S: So you got paid to drive him around initially?

D: Yeah. Once we would go out of town. When we were in St. Louis, I didn’t have to be his personal driver unless he called me. But, in Detroit or Atlanta I would drive.

S: What went into being a part of BMF? Was everybody one family or was it two separate factions? With Terry on the west and Meech on the east coast, how did that all work out? How was St. Louis utilized as a halfway point?

D: Juanie came up with both brothers. Sometimes he would be on Meech’s side and other times he would be on Terry’s side. At that time, Juanie and Meech had a disagreement with one another, so at the time when I was brought in, he was on Terry’s side. That’s the side that I was on and the side that I stayed with.

J: In the book with Danny, I compare the two different factions of BMF with the way that large corporations actually marketed. Meech marketed on billboards, documentaries, DVD’s…He was more of a guerilla marketer…out front, whereas Terry marketed his network in the way that a pre-paid legal service and AMWAY distributors would…word of mouth. IN the book, I show how the different factions operated. They operated simultaneously but they were totally different.

S: Do you believe that kind of drove a wedge between the brothers? I ask that because when there are two separate ways of going about one thing…One person wants things to be ‘low’ because ‘it is what it is’ and another is all about the jamboree and spectacle and bonanza…do you feel that that aided the organizations downfall?

J: Looking at the dynamics of how they marketed, I wouldn’t say that either way was a wrong way. Meech was branding the organization. It was more like a record label. To me, after interviewing different members of BMF it seems that he was branding it in attempts to legalize it. If he would have gotten it legalized and it wouldn’t have crumbled then he would have been successful in business just like he was successful in the streets. It really depends on a person’s perception. During one interview I found that a dispute arose between the brothers in St. Louis. One of Meech’s guys was trying to steal some of Terry’s customers and convert them into Meech customers in St. Louis. It’s interesting how it played out. You have one organization that knew little to nothing about and had little to no dialogue with the other faction, but they were all BMF. Both of their strategies were genius. Look at how Big Meech advertised himself and BMF, it would have led you to believe that he was making his money mainly through the hip hop industry.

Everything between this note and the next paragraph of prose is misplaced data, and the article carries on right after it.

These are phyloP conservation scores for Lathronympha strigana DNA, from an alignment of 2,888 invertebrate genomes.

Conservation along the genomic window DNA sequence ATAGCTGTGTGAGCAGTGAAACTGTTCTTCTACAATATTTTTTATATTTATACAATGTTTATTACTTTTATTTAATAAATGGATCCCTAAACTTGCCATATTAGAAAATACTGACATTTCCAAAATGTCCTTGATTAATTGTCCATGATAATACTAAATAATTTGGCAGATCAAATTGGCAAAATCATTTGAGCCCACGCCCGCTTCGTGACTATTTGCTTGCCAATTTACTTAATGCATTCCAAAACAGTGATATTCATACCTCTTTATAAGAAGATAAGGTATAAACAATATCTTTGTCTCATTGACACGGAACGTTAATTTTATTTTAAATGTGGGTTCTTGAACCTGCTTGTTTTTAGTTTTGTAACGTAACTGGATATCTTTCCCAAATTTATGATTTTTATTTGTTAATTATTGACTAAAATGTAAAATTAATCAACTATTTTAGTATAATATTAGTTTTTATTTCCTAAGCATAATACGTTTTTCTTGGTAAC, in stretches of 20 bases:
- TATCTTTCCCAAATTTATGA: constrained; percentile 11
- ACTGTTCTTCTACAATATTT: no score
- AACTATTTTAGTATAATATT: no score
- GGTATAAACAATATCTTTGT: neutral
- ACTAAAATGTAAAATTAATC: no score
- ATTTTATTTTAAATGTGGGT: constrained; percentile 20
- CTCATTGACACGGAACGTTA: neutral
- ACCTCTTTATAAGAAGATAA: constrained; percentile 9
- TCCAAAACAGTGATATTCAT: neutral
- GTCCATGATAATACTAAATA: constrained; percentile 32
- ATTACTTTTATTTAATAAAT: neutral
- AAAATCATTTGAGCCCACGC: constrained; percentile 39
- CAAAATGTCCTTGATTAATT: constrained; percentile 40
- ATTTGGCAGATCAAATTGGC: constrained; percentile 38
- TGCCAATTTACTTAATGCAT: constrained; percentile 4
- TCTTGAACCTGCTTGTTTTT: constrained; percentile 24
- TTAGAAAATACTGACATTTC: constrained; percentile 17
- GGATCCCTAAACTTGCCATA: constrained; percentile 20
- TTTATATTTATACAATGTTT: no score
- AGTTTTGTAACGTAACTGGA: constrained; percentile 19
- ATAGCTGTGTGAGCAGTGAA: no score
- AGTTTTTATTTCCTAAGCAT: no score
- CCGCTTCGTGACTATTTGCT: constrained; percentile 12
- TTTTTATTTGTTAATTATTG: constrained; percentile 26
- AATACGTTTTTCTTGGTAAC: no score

Coming from the same type of community, I didn’t demonize any part of BMF. It isn’t something to demonize. I also didn’t glorify it because of the younger generation growing up wanting to be just like them.

S: Do you think that it was such a bright idea for Meech to do so much branding and so much promotion before he was able to become legal?

J: It depends on how you look at it. I was blessed because I got caught up and left the streets over 25 years ago. I had never gotten caught up into the streets. I was on national TV as a millionaire success story, so I understand where he was coming from with advertising and making it a brand name. It was smart, it just depends on out perception. If it would have worked, everyone would have labeled him a genius.

Danny: What Meech did in advertising is nothing short of what Floyd Mayweather has done his entire career. (He) has been promoting himself for years and it wasn’t legal but everybody thought it was legal until he went to jail and 50 cent made it legal. And that why him and 50 broke up because he didn’t want to pay 50 cent that 1.5 million. Meech was doing the same exact thing that Mayweather was doing. But, when you get into that corporate world and you try to legalize stuff, you have to go through a lot of red tape in order to brand yourself and make yourself an entity. Look at how long it took Def Jam to become an entity. Def Jam was on the market 10 years and had #1 hits and they still weren’t legalized.

J: Even in the book, I went all the way back to when they first started legalizing alcohol. I drew the comparison of how those breweries in St. Louis…they are legal now, but during prohibition it wasn’t legal and they were still advertising their product and branding their companies so once the law changed and distribution became legal they succeeded. Before legalization, there were underground tunnels that people used to go through and ship liquor through. The way they ran these businesses was very similar to BMF. It was only a different product, different era, and different color of people.